You may revoke all authorizations to disclose protected health information at any time. You cannot revoke an authorization for an activity already done that you instructed me to do or if the authorization was obtained as a condition for obtaining insurance and Tennessee law provides the insurer the right to contest the claim under the policy.
III. Business Associates Disclosures
HIPAA requires that I train and monitor the conduct of those performing ancillary administrative services for my practice and refers to these people as “Business Associates”. In my practice, “business associates” includes our office manager, secretaries, receptionists, or other such individuals who provide services such as typing, making phone calls, obtaining authorizations for services, filing insurance claims – all activities which bring them into some measure of contact with your protected health information. My clerical staff does not access those areas of your designated medical record that contains the particulars of your mental health concerns; ONLY I access your full designated mental health record as I have purposefully separated your clinical records in an attempt to further enhance your privacy. My partner(s) in practice may provide certain backup services or ancillary services necessary to running my practice and/or managing patient care. In addition, my answering service has signed a business associates agreement to maintain confidential any information you may share with them in order to schedule appointments, change appointments, or otherwise contact me. In keeping with our agreement and the privacy requirements of HIPAA, I monitor their compliance, and correct any errors, if they should occur.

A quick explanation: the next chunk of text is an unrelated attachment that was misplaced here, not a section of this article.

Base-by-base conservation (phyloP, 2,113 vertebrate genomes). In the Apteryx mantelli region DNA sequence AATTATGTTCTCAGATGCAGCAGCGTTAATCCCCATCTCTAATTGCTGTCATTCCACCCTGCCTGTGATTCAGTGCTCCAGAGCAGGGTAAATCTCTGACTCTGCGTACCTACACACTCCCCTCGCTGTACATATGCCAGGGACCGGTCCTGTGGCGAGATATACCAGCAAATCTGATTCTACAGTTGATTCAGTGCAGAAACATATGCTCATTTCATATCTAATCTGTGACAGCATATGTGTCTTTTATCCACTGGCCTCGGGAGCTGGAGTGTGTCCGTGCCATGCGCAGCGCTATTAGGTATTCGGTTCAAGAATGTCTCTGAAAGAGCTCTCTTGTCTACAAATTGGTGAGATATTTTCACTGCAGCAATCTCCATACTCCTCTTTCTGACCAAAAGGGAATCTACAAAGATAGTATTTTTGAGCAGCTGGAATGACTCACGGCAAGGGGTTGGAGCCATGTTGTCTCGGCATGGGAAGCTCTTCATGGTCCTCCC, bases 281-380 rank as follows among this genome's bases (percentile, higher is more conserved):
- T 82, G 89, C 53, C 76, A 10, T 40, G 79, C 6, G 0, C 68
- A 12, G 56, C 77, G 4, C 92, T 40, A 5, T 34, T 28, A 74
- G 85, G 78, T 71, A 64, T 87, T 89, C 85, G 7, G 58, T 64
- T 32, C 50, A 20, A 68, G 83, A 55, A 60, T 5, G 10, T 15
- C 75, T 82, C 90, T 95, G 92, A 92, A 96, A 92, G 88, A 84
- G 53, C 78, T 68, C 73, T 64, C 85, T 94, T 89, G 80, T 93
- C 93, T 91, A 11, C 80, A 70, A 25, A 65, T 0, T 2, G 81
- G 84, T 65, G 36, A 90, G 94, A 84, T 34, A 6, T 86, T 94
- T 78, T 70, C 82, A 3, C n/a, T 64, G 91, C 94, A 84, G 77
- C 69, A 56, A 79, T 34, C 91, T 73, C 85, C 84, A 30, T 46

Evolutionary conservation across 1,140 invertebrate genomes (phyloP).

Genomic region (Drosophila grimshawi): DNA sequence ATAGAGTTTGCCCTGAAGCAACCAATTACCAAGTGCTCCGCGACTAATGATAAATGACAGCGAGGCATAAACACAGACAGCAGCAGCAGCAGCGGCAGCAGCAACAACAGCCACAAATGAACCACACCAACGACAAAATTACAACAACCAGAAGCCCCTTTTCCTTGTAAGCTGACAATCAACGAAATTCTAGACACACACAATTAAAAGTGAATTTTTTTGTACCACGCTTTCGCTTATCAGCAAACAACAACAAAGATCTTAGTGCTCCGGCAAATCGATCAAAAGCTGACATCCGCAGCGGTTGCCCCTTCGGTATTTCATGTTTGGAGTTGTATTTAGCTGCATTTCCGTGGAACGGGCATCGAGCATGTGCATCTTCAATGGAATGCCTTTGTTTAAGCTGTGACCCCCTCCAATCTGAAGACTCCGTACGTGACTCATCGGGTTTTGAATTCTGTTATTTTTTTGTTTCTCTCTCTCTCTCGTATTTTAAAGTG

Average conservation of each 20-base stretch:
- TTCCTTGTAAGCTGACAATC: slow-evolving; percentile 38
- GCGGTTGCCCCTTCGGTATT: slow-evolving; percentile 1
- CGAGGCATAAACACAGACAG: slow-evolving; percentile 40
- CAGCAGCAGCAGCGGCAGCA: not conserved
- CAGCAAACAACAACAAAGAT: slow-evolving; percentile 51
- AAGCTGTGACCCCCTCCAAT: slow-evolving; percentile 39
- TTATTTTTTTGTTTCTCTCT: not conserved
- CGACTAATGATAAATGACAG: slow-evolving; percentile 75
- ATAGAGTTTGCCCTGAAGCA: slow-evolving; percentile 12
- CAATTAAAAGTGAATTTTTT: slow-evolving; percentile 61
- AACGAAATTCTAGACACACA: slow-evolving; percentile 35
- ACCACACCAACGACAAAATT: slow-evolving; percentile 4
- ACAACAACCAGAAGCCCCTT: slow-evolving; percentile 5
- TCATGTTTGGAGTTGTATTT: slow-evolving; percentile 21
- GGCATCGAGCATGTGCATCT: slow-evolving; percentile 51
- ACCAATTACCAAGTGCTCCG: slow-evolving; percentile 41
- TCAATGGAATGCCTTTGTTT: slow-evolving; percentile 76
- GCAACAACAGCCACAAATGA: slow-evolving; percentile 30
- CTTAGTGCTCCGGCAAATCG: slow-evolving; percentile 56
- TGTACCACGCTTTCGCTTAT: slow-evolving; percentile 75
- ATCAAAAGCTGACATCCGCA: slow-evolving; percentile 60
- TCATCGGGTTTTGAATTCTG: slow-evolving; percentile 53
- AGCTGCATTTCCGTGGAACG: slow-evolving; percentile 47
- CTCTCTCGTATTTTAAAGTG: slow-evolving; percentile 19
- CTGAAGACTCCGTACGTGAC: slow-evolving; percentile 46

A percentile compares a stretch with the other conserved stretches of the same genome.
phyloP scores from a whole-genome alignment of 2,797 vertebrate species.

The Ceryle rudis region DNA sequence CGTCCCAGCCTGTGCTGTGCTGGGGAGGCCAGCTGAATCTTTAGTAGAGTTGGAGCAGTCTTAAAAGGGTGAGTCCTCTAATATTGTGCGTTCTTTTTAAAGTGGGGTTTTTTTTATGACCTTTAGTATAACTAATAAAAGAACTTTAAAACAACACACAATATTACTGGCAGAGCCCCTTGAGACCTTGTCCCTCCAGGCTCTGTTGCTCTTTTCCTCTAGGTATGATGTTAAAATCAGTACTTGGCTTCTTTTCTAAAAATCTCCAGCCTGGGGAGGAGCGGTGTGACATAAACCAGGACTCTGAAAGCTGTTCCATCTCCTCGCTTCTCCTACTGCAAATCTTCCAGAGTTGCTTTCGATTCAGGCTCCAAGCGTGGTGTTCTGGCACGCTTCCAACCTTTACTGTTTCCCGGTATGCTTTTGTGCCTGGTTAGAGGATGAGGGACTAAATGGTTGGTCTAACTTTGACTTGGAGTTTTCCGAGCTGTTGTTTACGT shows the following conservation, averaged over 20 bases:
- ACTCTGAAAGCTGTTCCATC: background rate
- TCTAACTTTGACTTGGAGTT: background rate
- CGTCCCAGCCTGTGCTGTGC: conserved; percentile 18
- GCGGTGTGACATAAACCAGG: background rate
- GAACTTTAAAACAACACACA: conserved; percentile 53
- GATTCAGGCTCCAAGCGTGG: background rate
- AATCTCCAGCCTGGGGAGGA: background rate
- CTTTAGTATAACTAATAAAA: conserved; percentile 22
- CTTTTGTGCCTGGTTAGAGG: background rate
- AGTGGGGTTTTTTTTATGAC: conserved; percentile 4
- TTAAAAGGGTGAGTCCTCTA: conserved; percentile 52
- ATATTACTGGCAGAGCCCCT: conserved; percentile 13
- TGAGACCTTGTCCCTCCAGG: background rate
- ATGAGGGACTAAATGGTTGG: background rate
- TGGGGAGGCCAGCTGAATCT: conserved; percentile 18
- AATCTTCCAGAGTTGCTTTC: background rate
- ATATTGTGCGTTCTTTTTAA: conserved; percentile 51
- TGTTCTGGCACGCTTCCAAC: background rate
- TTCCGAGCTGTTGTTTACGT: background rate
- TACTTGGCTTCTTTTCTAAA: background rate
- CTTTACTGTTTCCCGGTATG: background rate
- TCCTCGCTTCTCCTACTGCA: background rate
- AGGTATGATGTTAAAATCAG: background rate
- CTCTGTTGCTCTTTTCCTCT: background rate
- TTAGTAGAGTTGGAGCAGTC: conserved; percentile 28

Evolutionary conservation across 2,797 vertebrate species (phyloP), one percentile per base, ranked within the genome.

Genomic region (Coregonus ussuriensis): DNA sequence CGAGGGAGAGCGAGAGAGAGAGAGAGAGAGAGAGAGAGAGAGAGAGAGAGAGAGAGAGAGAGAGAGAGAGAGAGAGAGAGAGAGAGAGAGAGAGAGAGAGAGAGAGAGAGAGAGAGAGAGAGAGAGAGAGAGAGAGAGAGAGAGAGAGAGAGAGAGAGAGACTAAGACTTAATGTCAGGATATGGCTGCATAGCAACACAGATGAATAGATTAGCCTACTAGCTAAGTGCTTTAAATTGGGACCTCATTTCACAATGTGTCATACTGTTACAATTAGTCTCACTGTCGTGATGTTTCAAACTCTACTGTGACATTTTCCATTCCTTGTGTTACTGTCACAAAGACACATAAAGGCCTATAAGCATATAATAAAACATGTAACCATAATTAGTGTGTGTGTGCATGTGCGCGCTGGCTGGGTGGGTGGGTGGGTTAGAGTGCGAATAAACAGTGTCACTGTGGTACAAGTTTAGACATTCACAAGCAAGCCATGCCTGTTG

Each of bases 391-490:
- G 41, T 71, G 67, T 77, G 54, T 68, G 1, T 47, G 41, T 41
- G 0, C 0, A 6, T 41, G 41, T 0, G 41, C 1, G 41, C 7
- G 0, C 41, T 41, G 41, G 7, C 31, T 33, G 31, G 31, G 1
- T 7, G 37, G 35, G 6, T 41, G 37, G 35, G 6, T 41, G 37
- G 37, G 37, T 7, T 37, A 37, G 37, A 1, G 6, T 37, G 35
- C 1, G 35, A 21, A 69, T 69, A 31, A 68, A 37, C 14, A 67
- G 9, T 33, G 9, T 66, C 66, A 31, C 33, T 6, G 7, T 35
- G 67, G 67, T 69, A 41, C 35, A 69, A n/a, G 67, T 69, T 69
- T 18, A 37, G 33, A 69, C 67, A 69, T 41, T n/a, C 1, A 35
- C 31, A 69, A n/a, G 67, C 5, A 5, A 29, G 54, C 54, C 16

IV. Uses and Disclosures Not Requiring Consent nor Authorization
By law, protected health information may be released without your consent or authorization:
· Child abuse
· Suspected sexual abuse of a child
· Adult and Domestic Abuse
· Health Oversight Activities (i.e., licensing board)
· Judicial or administrative proceedings (i.e., if you are ordered to see me by the Court for an evaluation or assessment related to abuse, custody, or divorce)
· Serious Threat to Health or Safety (i.e., our “Duty to Warn” Law, national
· Workers Compensation Claims (if you seek to have your care reimbursed under Workers Compensation, all of your care is automatically subject to review by your employer and/or insurer(s).
I never release patient information of any kind for marketing purposes.
V. Patient’s Rights and My Duties
You have a right to the following:
· The right to request restrictions on certain uses and disclosures of your protected health information which I may or may not agree to but if I do, such restrictions shall apply unless our agreement is changed in writing;